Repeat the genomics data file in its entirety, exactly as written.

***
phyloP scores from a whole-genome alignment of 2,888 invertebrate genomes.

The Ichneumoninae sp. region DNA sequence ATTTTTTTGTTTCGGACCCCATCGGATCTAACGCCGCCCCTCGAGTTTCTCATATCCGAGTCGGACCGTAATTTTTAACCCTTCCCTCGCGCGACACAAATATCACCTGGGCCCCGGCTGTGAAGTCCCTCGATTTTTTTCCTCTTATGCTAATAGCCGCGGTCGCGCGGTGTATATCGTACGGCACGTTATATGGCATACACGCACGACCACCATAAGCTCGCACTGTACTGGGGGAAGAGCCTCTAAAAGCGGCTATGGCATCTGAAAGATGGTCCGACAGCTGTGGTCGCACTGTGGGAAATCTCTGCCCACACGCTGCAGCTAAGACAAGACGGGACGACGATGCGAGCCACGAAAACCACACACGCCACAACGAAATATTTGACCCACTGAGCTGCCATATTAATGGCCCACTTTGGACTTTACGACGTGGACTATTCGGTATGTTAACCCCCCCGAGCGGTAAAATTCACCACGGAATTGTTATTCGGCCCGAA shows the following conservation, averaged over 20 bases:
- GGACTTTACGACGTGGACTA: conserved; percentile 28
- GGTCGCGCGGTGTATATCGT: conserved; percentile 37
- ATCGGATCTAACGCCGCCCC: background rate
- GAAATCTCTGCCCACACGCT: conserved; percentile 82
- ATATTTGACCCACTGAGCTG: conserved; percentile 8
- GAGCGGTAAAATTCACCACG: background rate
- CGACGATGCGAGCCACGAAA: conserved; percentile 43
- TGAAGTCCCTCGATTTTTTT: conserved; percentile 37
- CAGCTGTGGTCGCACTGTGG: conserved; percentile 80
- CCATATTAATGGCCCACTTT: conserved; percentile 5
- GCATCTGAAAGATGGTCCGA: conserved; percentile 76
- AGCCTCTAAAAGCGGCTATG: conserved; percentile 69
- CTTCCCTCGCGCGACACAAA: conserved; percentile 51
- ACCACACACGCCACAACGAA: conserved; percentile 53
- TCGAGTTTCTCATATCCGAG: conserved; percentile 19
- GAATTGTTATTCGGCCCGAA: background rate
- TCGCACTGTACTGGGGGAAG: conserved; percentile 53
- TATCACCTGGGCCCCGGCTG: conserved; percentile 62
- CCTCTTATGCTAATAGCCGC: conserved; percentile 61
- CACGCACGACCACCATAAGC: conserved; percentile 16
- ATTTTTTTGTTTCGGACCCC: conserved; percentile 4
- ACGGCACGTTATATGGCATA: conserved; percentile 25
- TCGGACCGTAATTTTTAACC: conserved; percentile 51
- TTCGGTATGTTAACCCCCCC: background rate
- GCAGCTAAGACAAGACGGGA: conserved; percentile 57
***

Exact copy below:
phyloP scores from a whole-genome alignment of 2,888 invertebrate genomes.

The Ichneumoninae sp. region DNA sequence ATTTTTTTGTTTCGGACCCCATCGGATCTAACGCCGCCCCTCGAGTTTCTCATATCCGAGTCGGACCGTAATTTTTAACCCTTCCCTCGCGCGACACAAATATCACCTGGGCCCCGGCTGTGAAGTCCCTCGATTTTTTTCCTCTTATGCTAATAGCCGCGGTCGCGCGGTGTATATCGTACGGCACGTTATATGGCATACACGCACGACCACCATAAGCTCGCACTGTACTGGGGGAAGAGCCTCTAAAAGCGGCTATGGCATCTGAAAGATGGTCCGACAGCTGTGGTCGCACTGTGGGAAATCTCTGCCCACACGCTGCAGCTAAGACAAGACGGGACGACGATGCGAGCCACGAAAACCACACACGCCACAACGAAATATTTGACCCACTGAGCTGCCATATTAATGGCCCACTTTGGACTTTACGACGTGGACTATTCGGTATGTTAACCCCCCCGAGCGGTAAAATTCACCACGGAATTGTTATTCGGCCCGAA shows the following conservation, averaged over 20 bases:
- GGACTTTACGACGTGGACTA: conserved; percentile 28
- GGTCGCGCGGTGTATATCGT: conserved; percentile 37
- ATCGGATCTAACGCCGCCCC: background rate
- GAAATCTCTGCCCACACGCT: conserved; percentile 82
- ATATTTGACCCACTGAGCTG: conserved; percentile 8
- GAGCGGTAAAATTCACCACG: background rate
- CGACGATGCGAGCCACGAAA: conserved; percentile 43
- TGAAGTCCCTCGATTTTTTT: conserved; percentile 37
- CAGCTGTGGTCGCACTGTGG: conserved; percentile 80
- CCATATTAATGGCCCACTTT: conserved; percentile 5
- GCATCTGAAAGATGGTCCGA: conserved; percentile 76
- AGCCTCTAAAAGCGGCTATG: conserved; percentile 69
- CTTCCCTCGCGCGACACAAA: conserved; percentile 51
- ACCACACACGCCACAACGAA: conserved; percentile 53
- TCGAGTTTCTCATATCCGAG: conserved; percentile 19
- GAATTGTTATTCGGCCCGAA: background rate
- TCGCACTGTACTGGGGGAAG: conserved; percentile 53
- TATCACCTGGGCCCCGGCTG: conserved; percentile 62
- CCTCTTATGCTAATAGCCGC: conserved; percentile 61
- CACGCACGACCACCATAAGC: conserved; percentile 16
- ATTTTTTTGTTTCGGACCCC: conserved; percentile 4
- ACGGCACGTTATATGGCATA: conserved; percentile 25
- TCGGACCGTAATTTTTAACC: conserved; percentile 51
- TTCGGTATGTTAACCCCCCC: background rate
- GCAGCTAAGACAAGACGGGA: conserved; percentile 57